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A Johnson & Johnson subsidiary recently agreed to pay $5.9 million to resolve a suit brought to the company by Tim Fox, Montana’s attorney general. Fox claimed that the drug company promoted the antipsychotic drug Risperdal as safe despite knowing it may incite serious health problems including diabetes. Janssen Pharmaceutical Inc. agreed to the settlement without admitting to any wrongdoing, as part of a deal that prevents it from misleading consumers about its drugs in the future, according to a statement by the Montana attorney’s office.

Risperdal, the trade name of the drug risperidone, is used to treat schizophrenia as well as certain symptoms of bipolar disorder and autism. It’s been involved with a number of lawsuits aside from this latest one. In 2012, Johnson & Johnson settled a lawsuit claiming that Risperdal caused hundreds of male patients to grow breast tissue and another claiming that it had promoted risperidone for non-approved uses including dementia, anger management and anxiety. In 2013, Johnson and Johnson settled out of court for $2.2 billion in response to allegations that they encouraged overmedication of children, elderly and mentally disabled people.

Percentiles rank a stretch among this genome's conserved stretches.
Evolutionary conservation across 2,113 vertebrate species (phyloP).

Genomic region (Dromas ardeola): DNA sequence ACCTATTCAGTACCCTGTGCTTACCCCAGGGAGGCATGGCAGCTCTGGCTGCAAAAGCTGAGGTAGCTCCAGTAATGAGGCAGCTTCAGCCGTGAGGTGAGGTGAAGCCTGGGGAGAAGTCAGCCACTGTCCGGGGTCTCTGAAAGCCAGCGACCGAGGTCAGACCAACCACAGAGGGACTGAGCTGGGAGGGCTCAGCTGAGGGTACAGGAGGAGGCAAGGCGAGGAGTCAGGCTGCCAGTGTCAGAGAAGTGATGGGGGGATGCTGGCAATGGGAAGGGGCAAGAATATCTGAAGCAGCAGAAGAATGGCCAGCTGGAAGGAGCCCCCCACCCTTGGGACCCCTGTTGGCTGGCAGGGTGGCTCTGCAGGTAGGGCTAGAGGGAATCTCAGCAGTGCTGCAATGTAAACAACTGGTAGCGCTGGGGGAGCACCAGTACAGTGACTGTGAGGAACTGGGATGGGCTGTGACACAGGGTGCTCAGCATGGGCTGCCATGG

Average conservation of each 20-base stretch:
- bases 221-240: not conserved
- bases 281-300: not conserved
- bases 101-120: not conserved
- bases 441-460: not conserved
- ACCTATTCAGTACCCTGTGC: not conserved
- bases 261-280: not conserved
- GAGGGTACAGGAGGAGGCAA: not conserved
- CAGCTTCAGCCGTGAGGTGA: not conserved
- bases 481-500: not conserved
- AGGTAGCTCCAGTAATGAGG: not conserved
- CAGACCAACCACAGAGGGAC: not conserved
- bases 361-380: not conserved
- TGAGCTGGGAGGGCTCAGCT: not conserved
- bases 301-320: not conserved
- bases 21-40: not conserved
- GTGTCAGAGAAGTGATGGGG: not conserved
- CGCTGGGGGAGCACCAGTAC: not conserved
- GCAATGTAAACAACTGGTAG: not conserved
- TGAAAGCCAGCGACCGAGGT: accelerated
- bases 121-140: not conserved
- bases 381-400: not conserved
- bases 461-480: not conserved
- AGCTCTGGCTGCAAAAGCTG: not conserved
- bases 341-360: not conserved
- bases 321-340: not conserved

In November Johnson & Johnson admitted to criminal misconduct and paid billions to resolve the allegations that it showered doctors with kickbacks and illegally promoted off-label uses of three separate drugs, Risperdal included. In that settlement, Janssen Pharmaceuticals agreed to plead guilty to one misdemeanor count of misbranding for improperly encouraging prescribers to treat dementia with Risperdal, even though it was approved only to address schizophrenia.

Fox brought this particular suit to J&J in 2008. Now, the settlement funds will be divided among courts, hospitals and the state’s newly formed awareness groups. Roughly $1.5 million of the settlement funds will go towards a new program in the state to prevent prescription drug abuse, while another $1.5 million will go towards funding mental health services and programs in Montana, according to the statement.

“This settlement is not only significant in terms of the amount of money Montana will receive, but also in that it protects our citizens from being prescribed Risperdal based on the types of false statements Janssen previously made to our health care providers,” the attorney general stated.

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